The sun was setting fast, that's true. The great forest, which had seemed so hospitable, now began to look ominous. And when the beams of sparks went off into the sky and illuminated the nearby pines and stout oaks, Jaśko was trembling with fear when looking at the black wall of trees. It seemed to him as if glittering eyes of werewolves and bears were following him from behind each and every pine.
Meanwhile, the weary travelers were offered the animals hunted by Jaśko and Bolko. Soon enough, there was the smell of roasted meat, with juniper berries which served as a spice. When everybody ate their fill, a few of the knights took guard and silence fell around the camp. Jaśko and Bolko had trouble falling asleep late into the night because they thought a huge animal was approaching from the river; the animal about which they had heard a lot of tales from old Wojciech.
Early in the morning everybody was up and awake. Sędziwój was once again giving out orders and instructions. When all of them were ready to leave, the knight called for a short gathering.
”We'll soon be heading to Piotrków but first we need to give thanks to God Almighty for the food and a peaceful night. We also thank Jaśko and Bolko. Finally, we must thank the Lord of Grodzisko for bringing up these wonderful young men who led us to this beautiful place and shared their meat with us. Today, right when the sun rose I took a ride to look around the area. I think there's no better place to build an ample castle. The water here is as clear as crystal, the fish come in abundance. Thus, I ask my son to stay here and build a new house for our kin. When I am back from the Prince in a few weeks, I shall have a place to finally repose for the rest of my days, thereafter pass, and lay my bones to rest.”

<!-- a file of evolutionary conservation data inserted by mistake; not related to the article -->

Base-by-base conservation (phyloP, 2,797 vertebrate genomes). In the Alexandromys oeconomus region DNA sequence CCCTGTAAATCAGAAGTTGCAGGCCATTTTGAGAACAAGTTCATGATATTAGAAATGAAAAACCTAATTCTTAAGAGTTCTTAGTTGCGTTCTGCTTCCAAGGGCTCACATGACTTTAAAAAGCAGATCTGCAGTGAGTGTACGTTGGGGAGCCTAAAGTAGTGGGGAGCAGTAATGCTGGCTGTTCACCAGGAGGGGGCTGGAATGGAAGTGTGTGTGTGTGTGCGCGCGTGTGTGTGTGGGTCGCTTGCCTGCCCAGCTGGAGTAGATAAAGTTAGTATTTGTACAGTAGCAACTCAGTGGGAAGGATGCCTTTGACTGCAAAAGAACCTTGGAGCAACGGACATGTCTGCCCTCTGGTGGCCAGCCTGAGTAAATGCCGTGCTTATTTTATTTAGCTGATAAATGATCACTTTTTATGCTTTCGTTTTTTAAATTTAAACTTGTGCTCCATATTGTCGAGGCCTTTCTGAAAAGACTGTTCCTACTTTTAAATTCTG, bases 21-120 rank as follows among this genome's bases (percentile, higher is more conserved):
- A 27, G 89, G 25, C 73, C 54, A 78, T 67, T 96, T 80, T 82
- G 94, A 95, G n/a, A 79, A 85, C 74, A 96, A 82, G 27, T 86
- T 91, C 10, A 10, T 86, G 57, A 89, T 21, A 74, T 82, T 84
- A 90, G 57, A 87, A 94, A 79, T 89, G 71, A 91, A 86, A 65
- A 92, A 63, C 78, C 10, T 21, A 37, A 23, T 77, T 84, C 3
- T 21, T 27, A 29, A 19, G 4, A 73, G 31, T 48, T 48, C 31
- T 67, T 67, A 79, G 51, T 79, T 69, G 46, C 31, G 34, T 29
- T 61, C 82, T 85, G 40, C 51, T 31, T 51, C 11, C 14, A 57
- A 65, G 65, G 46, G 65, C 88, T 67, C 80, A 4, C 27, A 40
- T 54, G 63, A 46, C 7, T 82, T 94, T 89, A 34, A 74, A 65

A young knight left the procession – he never spoke but was watching closely as Sędziwój was making his speech. It was Piotr, Sędziwój's oldest son. He was followed by a small group of women and servants. They all went up to the riverbank and nodded their heads as if they were saying “Thank you” or expressing greetings.
The moment the wagons and the procession were ready for the journey, Piotr fell down to his knees at his father's feet. Silence fell and everybody watched this unusual scene.
“Father, this is a great place for building a castle. When you come back, here at the crossing of the rivers and streams, at the corner, on this gentle slope that you have found so attractive, you will find a castle.”
Long after the column of wagons and people disappeared into the forest, Piotr, together with his family and servants, were standing on the path and stared in the direction of the procession. He was thinking about his future and about this wonderful place his father had ordered him to take care of. On the one hand, he suffered from parting with his kin, on the other – he felt extremely proud.
“This place here, at the corner, we shall call Rzgów. The name will come from the corner (róg in Polish) on the gentle slope. Here is where we will build our castle, our home.”
Written up by: Ryszard Poradowski